How To Create a Custom 404 Page in Apache

Published on July 10, 2012
How To Create a Custom 404 Page in Apache

Why Create a Custom 404 Page

A custom 404 page lets you provide a user-friendly website to your visitors even in the midst of an error. Very few users, when presented with a 404, will do more beyond click back to get out of the mistake. A custom 404 page is a good opportunity to keep them on your site and do more to redirect them to their destination.


Before going through this tutorial, you should already have created a custom 404 page and saved it into your website's directory.

Implement the 404 Page

To edit the 404 page, open up or create the site's .htaccess file. You can create it in a text editor and upload it to your site via the FTP server. Keep in mind that the name of the file has to be simply .htaccess.

Add the following line to the file, replacing new404.html with the correct new error page name:

ErrorDocument 404 /new404.html

Save and Exit.

Keep in mind that the Apache looks for the 404 page located within the site's server root. Meaning that if you place the new error page in a deeper subdirectory, you need to include that in the line, making into something like this:

ErrorDocument 404 /error_pages/new404.html

See the 404 Page

Now visiting unavailable pages on your site should display your custom 404 page!

By Etel Sverdlov

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I installed the default LAMP config and I added this at the end of the file (outside of the </virtualhost> tag) <Directory /var/www/html/> Options Indexes FollowSymLinks AllowOverride All </Directory>

And it worked. Just adding AllowOverride All anywhere won’t work ;)

Kamal Nasser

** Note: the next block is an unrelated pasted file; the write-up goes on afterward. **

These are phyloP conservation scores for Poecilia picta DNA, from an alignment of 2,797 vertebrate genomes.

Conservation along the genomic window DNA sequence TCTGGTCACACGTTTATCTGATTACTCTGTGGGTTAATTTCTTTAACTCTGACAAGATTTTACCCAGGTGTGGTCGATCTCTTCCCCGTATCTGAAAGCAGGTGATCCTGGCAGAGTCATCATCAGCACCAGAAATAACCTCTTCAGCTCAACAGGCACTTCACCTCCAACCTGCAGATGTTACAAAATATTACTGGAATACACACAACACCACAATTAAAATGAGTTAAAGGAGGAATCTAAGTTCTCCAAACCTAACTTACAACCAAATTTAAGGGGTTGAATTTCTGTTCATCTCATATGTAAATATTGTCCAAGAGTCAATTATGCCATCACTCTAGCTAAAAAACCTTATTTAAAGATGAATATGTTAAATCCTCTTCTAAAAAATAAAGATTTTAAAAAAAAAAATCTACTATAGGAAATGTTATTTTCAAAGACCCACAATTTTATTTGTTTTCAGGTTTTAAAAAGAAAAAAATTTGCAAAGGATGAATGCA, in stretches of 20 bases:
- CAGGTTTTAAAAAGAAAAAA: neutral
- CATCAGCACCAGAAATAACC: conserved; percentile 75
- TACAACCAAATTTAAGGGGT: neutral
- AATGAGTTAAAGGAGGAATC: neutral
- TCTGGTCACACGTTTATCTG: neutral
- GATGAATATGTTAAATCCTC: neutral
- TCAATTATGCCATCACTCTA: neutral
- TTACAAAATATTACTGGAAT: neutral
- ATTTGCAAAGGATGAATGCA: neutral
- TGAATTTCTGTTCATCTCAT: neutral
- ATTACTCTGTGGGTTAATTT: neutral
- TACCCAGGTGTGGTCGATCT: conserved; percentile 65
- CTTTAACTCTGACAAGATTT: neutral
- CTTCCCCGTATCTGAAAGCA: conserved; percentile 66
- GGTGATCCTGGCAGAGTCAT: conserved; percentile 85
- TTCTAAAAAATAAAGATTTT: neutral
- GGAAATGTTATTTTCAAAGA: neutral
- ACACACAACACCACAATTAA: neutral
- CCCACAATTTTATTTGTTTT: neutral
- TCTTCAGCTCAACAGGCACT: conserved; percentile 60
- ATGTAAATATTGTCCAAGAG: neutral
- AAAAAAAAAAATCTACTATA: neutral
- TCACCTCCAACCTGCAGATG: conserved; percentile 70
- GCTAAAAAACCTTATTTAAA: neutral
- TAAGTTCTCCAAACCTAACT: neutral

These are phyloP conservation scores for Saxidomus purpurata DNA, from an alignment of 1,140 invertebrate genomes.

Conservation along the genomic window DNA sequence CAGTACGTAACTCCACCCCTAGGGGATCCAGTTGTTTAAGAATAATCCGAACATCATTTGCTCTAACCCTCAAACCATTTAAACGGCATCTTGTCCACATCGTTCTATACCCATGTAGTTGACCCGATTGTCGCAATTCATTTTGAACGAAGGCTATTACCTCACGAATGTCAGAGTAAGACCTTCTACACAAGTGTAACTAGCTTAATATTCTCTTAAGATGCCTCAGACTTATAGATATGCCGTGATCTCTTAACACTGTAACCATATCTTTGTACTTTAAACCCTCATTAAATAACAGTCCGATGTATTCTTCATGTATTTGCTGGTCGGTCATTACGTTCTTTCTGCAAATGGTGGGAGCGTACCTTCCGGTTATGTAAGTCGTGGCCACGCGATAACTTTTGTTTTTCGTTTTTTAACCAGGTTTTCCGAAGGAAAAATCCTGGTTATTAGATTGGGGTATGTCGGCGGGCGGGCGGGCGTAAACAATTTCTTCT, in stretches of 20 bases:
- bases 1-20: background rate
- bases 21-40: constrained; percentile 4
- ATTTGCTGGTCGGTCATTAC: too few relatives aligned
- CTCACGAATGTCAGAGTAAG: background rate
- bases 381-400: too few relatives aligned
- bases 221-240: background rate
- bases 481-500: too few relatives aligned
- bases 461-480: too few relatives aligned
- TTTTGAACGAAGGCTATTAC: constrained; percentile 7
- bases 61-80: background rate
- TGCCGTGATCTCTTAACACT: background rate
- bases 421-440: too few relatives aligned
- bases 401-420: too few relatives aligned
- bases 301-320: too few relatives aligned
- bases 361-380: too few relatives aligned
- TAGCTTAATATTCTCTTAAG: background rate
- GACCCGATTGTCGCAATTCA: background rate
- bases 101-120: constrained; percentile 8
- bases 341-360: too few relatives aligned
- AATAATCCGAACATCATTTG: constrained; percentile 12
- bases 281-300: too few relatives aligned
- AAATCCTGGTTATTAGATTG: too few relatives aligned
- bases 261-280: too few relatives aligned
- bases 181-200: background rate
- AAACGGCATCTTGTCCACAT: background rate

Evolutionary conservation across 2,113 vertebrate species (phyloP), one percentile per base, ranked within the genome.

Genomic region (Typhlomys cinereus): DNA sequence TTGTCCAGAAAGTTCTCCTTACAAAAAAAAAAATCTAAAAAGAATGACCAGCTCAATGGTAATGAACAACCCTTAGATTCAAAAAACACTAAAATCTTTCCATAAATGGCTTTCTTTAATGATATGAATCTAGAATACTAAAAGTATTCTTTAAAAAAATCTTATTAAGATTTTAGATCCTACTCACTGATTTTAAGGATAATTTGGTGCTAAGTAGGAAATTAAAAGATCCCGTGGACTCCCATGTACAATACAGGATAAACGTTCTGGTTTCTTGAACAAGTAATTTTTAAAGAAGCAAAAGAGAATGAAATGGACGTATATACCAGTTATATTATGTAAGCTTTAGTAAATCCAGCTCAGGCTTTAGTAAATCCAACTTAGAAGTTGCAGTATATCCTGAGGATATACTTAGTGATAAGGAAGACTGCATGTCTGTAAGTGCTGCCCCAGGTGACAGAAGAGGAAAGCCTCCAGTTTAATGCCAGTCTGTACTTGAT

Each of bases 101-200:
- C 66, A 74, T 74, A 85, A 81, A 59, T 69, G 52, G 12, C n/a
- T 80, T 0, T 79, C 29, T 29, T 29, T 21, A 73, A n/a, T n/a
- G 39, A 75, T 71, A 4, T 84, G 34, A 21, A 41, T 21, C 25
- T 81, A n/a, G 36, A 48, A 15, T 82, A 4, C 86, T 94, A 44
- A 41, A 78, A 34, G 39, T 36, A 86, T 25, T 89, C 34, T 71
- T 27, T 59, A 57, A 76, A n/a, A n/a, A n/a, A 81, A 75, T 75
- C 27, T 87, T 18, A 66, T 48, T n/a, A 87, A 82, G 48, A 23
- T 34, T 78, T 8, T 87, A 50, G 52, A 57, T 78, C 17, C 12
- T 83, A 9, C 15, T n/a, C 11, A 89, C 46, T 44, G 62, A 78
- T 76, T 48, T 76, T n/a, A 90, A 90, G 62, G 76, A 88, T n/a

DigitalOcean Employee
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August 13, 2014

@dave: In newer versions of Ubuntu and Debian, the file is called default-000.conf:

sudo nano /etc/apache2/sites-enabled/default-000.conf

A quick caveat: be careful when using dot files (files and directories which begin with a period) in configuration settings. Because of past security issues, such as attackers inserting “/./” into a URL to bypass access restrictions, dot files are handled differently by default. For example, I tried following the advice in this tutorial, using this config line:

ErrorDocument 404 /.l/new404.html

It worked fine when the config line and failed URL were both inside the “.l” directory, but then failed in every other case. Once I changed the directory “.l” to a name that did not begin with a period, all was well.

Using other configuration settings such as “FilesMatch”, it’s surely possible to convince Apache to handle the dot files as intended, but I didn’t bother. The special handling helps stop subtle errors, and testing for every relevant attack and edge case would be far more work than simply avoiding dot-file names in the ErrorDocument path.

Thank you verryyy much !!

Great method told this method is working for my site.

nice explanation Etel… thanks

The .htaccess file is working but I am getting standard Apache “Page Not Found” Page, but I want to put my custom page

When I "sudo nano /etc/apache2/sites-enabled/default-000 it is blank and I am unable to edit anything. Not sure where my virtualhost file is. Any suggestions?

Kamal Nasser
DigitalOcean Employee
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August 4, 2014

@bjurkowski: Try editing your virtualhost file (in /etc/apache2/sites-enabled) and setting AllowOverride to All. Make sure you restart Apache afterwards:

sudo service apache2 restart

Where might I start troubleshooting the fact that this doesn’t work on my server? I created a 404.php then created a .htaccess file in /var/www/html/ which contains the following: ErrorDocument 404 /404.php

Yet, when navigating to any URL that does not exist on my website, I get the usual Apache 404 text.

Any thoughts?

I’m running Apache 2.4.7 courtesy of the DigitalOcean LAMP stack on Ubuntu 14.04

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